Bolivian Macroeconomics 101: Foreign debt continues to rise and fewer investments arrive

Despite disdaining remarks on economic reality and ‘appearance’ of success, current government’s failures are becoming increasingly harder to hide. Yandira Toledo writes for El Dia:

The debt continues rising, offsetting the investment in the country. According to the report in the monthly State of the external debt of the Central Bank of Bolivia from January 1 to April 30, 2012; there is an increase of $ 77 million.

According to the presented figures, the total external debt balance was $3,585.2 million dollars until December 31, 2011 and this amount was increased up to $3,662.4 million in the first quarter [2012].

CAF which is still the most important creditor, with a debt of $ 1,362 million and a share of 37.2 per cent of the total debt, followed by the IADB with $ 760.3 million and a 20.8 percent stake is located between multilateral creditors.

Bilateral creditors: Venezuela continues to be the main with $ 423.5 million and a participation of 11.6 per cent of the total debt, followed by the people’s Republic of China with 170.9 million and a share of 4.7 percent of the total owed.

The country received in total disbursements of $ 245.2 million and paid as part of debt $ 201.7 million, of which 24.5 represent the interests, which means a quarter of the amount.

Analysis. Analyst and President of the Association of economists of Santa Cruz, Marcelo Núñez, said the Government continues to seek external financing rather than find and attract strategic partners, investment that contribute in the development of the country. “We know that the cost of interest is high when obtainable foreign loans, investments are bad, the Government scares them out and about four had already engaged in arbitration processes, from the external point of view this is not synonymous with guarantee to invest”, stated the representative of economists.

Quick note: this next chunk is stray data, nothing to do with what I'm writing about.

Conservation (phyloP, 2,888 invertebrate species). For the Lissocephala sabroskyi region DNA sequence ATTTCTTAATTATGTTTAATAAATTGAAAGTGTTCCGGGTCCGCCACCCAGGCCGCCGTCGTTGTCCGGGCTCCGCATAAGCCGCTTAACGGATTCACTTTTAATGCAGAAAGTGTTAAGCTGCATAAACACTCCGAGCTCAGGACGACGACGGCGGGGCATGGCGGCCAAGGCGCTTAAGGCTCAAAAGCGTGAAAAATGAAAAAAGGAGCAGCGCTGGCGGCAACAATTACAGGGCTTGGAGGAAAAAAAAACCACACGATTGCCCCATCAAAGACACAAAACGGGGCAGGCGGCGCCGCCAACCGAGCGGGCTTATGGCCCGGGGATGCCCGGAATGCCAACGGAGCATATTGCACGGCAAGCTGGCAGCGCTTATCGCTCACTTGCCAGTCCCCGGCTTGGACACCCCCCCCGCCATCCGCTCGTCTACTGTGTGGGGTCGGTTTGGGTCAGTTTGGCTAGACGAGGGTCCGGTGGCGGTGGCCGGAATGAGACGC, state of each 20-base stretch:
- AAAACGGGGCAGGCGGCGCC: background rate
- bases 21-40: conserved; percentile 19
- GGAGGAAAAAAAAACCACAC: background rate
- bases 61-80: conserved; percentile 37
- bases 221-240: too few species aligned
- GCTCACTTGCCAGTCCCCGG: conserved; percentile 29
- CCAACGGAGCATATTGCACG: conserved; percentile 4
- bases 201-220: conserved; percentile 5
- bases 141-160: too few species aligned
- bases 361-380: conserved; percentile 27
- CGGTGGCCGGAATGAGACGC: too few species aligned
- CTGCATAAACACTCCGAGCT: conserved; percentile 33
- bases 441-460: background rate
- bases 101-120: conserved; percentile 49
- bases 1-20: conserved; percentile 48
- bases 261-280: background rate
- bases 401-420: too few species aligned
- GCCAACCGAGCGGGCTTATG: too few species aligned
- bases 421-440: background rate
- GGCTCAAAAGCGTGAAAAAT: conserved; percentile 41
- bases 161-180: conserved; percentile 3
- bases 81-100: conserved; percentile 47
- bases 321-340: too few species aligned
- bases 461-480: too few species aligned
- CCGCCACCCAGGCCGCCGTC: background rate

http://eldia.com.bo/index.php?c=Portada&articulo=Deuda-externa-sube-$us-77-millones-en-cuatro-meses&cat=1&pla=3&id_articulo=91379

So, the bottom line is we owe more than we are acquiring. Over the long-term we will see that we end up paying for most of those loans that have not supported sustainable development; and what is more important our inability to seek foreign capital investment continues to be a drag and a reflection of our current economic and political policies.

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